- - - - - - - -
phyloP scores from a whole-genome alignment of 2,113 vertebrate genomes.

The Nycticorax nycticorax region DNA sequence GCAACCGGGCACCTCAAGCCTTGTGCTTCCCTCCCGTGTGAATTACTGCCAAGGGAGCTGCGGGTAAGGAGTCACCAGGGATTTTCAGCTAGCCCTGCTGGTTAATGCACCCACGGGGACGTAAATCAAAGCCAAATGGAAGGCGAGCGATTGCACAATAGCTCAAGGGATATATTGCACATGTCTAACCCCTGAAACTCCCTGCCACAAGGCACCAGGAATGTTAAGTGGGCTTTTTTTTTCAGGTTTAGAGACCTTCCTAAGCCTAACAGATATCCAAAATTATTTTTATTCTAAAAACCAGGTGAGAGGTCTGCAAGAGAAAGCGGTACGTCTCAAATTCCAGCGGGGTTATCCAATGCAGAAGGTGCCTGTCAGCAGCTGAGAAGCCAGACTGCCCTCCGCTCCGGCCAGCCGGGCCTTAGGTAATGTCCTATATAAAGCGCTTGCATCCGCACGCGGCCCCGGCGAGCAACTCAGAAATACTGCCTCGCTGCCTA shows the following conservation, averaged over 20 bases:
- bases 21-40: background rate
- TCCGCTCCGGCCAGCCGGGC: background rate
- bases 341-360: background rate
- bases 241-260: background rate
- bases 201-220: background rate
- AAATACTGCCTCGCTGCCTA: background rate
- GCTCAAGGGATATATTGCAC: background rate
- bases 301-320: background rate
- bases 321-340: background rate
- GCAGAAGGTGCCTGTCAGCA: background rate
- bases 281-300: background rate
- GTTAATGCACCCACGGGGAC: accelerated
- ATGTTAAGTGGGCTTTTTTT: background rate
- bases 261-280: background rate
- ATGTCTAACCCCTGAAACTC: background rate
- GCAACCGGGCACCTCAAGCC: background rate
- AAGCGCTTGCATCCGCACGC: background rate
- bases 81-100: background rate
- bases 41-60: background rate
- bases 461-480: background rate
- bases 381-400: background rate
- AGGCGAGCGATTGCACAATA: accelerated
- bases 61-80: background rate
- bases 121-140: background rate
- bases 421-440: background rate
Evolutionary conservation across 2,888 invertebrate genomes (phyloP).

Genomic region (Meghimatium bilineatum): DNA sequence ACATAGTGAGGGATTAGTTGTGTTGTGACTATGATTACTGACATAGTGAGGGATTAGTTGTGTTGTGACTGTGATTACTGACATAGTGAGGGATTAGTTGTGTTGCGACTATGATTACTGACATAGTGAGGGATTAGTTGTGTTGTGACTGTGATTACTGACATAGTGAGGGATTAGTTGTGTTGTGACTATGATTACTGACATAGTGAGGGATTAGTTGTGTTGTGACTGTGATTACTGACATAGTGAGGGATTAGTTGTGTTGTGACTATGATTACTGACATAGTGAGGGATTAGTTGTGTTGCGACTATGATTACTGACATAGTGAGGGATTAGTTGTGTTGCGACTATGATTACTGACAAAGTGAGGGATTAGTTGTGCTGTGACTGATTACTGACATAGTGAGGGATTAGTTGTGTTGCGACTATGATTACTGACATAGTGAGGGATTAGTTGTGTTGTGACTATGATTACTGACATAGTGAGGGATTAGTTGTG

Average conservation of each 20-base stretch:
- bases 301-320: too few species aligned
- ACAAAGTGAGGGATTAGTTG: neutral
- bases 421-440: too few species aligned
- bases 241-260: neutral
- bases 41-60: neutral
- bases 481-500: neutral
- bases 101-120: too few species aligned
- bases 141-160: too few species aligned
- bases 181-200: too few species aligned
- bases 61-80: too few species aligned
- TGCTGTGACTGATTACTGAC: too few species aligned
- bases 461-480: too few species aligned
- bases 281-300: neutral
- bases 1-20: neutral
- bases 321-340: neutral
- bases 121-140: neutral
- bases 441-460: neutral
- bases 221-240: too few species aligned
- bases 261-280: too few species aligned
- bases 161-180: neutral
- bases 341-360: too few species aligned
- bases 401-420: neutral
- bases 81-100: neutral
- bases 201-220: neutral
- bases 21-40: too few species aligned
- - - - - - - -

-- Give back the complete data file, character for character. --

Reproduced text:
phyloP scores from a whole-genome alignment of 2,113 vertebrate genomes.

The Nycticorax nycticorax region DNA sequence GCAACCGGGCACCTCAAGCCTTGTGCTTCCCTCCCGTGTGAATTACTGCCAAGGGAGCTGCGGGTAAGGAGTCACCAGGGATTTTCAGCTAGCCCTGCTGGTTAATGCACCCACGGGGACGTAAATCAAAGCCAAATGGAAGGCGAGCGATTGCACAATAGCTCAAGGGATATATTGCACATGTCTAACCCCTGAAACTCCCTGCCACAAGGCACCAGGAATGTTAAGTGGGCTTTTTTTTTCAGGTTTAGAGACCTTCCTAAGCCTAACAGATATCCAAAATTATTTTTATTCTAAAAACCAGGTGAGAGGTCTGCAAGAGAAAGCGGTACGTCTCAAATTCCAGCGGGGTTATCCAATGCAGAAGGTGCCTGTCAGCAGCTGAGAAGCCAGACTGCCCTCCGCTCCGGCCAGCCGGGCCTTAGGTAATGTCCTATATAAAGCGCTTGCATCCGCACGCGGCCCCGGCGAGCAACTCAGAAATACTGCCTCGCTGCCTA shows the following conservation, averaged over 20 bases:
- bases 21-40: background rate
- TCCGCTCCGGCCAGCCGGGC: background rate
- bases 341-360: background rate
- bases 241-260: background rate
- bases 201-220: background rate
- AAATACTGCCTCGCTGCCTA: background rate
- GCTCAAGGGATATATTGCAC: background rate
- bases 301-320: background rate
- bases 321-340: background rate
- GCAGAAGGTGCCTGTCAGCA: background rate
- bases 281-300: background rate
- GTTAATGCACCCACGGGGAC: accelerated
- ATGTTAAGTGGGCTTTTTTT: background rate
- bases 261-280: background rate
- ATGTCTAACCCCTGAAACTC: background rate
- GCAACCGGGCACCTCAAGCC: background rate
- AAGCGCTTGCATCCGCACGC: background rate
- bases 81-100: background rate
- bases 41-60: background rate
- bases 461-480: background rate
- bases 381-400: background rate
- AGGCGAGCGATTGCACAATA: accelerated
- bases 61-80: background rate
- bases 121-140: background rate
- bases 421-440: background rate
Evolutionary conservation across 2,888 invertebrate genomes (phyloP).

Genomic region (Meghimatium bilineatum): DNA sequence ACATAGTGAGGGATTAGTTGTGTTGTGACTATGATTACTGACATAGTGAGGGATTAGTTGTGTTGTGACTGTGATTACTGACATAGTGAGGGATTAGTTGTGTTGCGACTATGATTACTGACATAGTGAGGGATTAGTTGTGTTGTGACTGTGATTACTGACATAGTGAGGGATTAGTTGTGTTGTGACTATGATTACTGACATAGTGAGGGATTAGTTGTGTTGTGACTGTGATTACTGACATAGTGAGGGATTAGTTGTGTTGTGACTATGATTACTGACATAGTGAGGGATTAGTTGTGTTGCGACTATGATTACTGACATAGTGAGGGATTAGTTGTGTTGCGACTATGATTACTGACAAAGTGAGGGATTAGTTGTGCTGTGACTGATTACTGACATAGTGAGGGATTAGTTGTGTTGCGACTATGATTACTGACATAGTGAGGGATTAGTTGTGTTGTGACTATGATTACTGACATAGTGAGGGATTAGTTGTG

Average conservation of each 20-base stretch:
- bases 301-320: too few species aligned
- ACAAAGTGAGGGATTAGTTG: neutral
- bases 421-440: too few species aligned
- bases 241-260: neutral
- bases 41-60: neutral
- bases 481-500: neutral
- bases 101-120: too few species aligned
- bases 141-160: too few species aligned
- bases 181-200: too few species aligned
- bases 61-80: too few species aligned
- TGCTGTGACTGATTACTGAC: too few species aligned
- bases 461-480: too few species aligned
- bases 281-300: neutral
- bases 1-20: neutral
- bases 321-340: neutral
- bases 121-140: neutral
- bases 441-460: neutral
- bases 221-240: too few species aligned
- bases 261-280: too few species aligned
- bases 161-180: neutral
- bases 341-360: too few species aligned
- bases 401-420: neutral
- bases 81-100: neutral
- bases 201-220: neutral
- bases 21-40: too few species aligned